I should have known what kind of day it was going to be when during extended advisory the students began talking about coffee made out of poop. “What?!”
“That’s right,” BD shared with a glimmer in his eye. “Coffee made out of poop.”
After a multitude of squeals, grunts of disgust, and screwed up faces, BD told us this coffee is called Kopi Luwak and costs between $35 to $85 a cup in specialty coffee shops in Indonesia. Providing more detail than some of us were ready for, he continued to share that Asian palm civet cats eat the coffee berries for their pulp, which spend about a day and a half in the civet’s digestive tract. Afterwards, the civet poop, with embedded coffee beans, is collected. The beans are then washed and roasted.
Apparently in the 19th century, in the Dutch East Islands of colonialized Java and Sumatra, the native farmers and plantation workers were forbidden to use any coffee beans growing on the plantations for making coffee for themselves. At some point a worker discovered civet feces were chock full of coffee beans. The workers cleaned, roasted, and ground these beans to make coffee. And soon it became a delicacy.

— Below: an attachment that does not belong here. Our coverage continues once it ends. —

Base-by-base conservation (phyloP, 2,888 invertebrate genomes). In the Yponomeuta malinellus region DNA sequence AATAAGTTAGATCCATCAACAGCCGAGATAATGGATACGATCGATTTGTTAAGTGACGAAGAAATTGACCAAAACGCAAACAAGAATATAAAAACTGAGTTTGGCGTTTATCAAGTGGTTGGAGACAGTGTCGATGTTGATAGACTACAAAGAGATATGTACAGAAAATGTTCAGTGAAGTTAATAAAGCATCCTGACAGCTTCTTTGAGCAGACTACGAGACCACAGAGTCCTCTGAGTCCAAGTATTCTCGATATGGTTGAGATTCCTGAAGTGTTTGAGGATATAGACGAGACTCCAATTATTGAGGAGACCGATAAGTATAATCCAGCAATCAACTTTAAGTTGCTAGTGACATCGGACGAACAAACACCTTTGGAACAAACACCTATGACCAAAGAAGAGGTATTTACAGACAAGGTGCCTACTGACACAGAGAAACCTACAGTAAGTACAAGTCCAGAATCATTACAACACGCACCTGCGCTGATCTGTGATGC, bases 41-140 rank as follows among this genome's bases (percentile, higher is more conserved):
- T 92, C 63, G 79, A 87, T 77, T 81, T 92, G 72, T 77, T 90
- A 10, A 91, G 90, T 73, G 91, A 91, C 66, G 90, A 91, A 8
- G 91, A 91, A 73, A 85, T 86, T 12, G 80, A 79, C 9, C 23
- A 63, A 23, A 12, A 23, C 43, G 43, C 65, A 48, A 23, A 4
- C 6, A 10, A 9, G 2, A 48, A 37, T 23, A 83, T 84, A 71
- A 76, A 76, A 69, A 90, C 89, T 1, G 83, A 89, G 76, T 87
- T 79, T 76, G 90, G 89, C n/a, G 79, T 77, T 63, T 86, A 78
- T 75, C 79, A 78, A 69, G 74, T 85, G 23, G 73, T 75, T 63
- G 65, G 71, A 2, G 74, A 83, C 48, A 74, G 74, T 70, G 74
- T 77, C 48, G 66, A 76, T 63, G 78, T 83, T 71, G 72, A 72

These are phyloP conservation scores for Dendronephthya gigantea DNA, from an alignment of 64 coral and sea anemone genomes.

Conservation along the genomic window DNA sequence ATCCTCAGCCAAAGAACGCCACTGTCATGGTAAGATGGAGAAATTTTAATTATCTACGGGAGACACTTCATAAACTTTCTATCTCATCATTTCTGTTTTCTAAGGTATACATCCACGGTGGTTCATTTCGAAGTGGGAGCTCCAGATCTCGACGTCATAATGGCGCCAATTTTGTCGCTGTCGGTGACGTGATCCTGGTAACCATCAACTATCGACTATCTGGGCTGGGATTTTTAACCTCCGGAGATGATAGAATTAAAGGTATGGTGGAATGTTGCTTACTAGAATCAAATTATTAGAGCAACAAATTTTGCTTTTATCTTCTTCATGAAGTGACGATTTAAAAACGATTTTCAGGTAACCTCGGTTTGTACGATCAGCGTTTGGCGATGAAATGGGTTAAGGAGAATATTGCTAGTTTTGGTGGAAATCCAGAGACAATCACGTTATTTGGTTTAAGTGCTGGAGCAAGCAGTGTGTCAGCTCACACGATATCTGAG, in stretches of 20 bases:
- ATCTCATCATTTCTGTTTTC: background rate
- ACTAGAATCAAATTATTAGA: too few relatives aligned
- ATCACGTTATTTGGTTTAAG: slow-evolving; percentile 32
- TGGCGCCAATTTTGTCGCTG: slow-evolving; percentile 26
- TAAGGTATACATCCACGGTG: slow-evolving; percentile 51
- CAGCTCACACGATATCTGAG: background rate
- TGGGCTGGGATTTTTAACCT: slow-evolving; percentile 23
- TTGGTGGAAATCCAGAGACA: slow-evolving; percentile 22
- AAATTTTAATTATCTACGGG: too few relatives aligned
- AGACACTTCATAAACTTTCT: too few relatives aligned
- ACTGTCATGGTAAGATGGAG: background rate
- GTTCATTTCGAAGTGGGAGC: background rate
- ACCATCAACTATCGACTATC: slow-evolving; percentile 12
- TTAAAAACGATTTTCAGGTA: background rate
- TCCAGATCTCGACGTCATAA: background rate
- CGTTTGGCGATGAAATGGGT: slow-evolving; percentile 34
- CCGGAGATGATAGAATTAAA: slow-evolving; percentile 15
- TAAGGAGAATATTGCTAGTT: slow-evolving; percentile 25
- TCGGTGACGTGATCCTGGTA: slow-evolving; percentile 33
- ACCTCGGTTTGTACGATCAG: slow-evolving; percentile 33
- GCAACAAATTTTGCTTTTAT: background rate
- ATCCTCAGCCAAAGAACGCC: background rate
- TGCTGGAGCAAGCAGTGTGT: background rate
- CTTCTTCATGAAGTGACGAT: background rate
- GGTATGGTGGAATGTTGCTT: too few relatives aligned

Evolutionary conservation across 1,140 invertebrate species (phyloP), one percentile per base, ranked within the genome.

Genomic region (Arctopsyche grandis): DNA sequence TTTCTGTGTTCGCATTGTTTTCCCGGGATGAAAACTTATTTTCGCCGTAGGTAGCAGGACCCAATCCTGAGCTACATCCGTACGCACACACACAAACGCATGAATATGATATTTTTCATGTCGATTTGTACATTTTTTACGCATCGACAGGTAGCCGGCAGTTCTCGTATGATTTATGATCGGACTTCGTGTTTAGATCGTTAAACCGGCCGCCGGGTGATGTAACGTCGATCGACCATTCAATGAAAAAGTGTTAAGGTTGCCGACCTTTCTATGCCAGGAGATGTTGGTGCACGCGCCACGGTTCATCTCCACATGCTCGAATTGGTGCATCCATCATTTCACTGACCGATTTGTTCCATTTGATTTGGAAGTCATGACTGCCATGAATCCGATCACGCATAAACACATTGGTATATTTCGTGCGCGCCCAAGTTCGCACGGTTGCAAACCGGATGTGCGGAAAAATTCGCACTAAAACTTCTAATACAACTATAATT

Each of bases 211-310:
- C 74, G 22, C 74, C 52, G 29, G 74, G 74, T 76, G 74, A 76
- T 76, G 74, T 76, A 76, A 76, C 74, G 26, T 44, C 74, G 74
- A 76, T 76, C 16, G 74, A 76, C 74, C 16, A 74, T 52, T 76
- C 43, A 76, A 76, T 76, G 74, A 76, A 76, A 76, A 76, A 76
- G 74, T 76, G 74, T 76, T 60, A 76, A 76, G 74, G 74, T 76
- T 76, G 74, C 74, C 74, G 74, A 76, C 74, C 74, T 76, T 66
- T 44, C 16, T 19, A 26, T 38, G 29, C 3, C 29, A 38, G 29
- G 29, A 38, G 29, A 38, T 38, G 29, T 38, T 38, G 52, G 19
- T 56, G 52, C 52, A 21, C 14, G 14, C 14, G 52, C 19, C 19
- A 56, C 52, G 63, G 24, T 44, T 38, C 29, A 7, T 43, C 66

The story goes that civets will only choose the pulpiest berries, hence it is inferred, the best beans. The exposure to the civet’s digestive juices alters the bean’s taste. However, some coffee aficionados claim that Kopi Luwak is not a delicious brew. They say it is not acidic enough and its flavor “thin,” though I know many people who would find that very appealing (including JB). Then again, coffee connoiseur Chris Rubin says that Kopi Luwak’s “aroma is rich and strong, and the coffee is incredibly full bodied, almost syrupy. It’s thick with a hint of chocolate, and lingers on the tongue with a long, clean aftertaste. It’s definitely one of the most interesting and unusual cups I’ve ever had.” I’ll bet it is.
Its popularity in Indonesia, most concede, is its story. And indeed, what a story it is. This morning, even without a cup of the Kopi Luwak in front of us, this story definitely kept us riveted. Or is that civeted?
Hmmm…I bet I know what Maxwell House would say about Kopi Luwak—It’s “good to the last dropping.”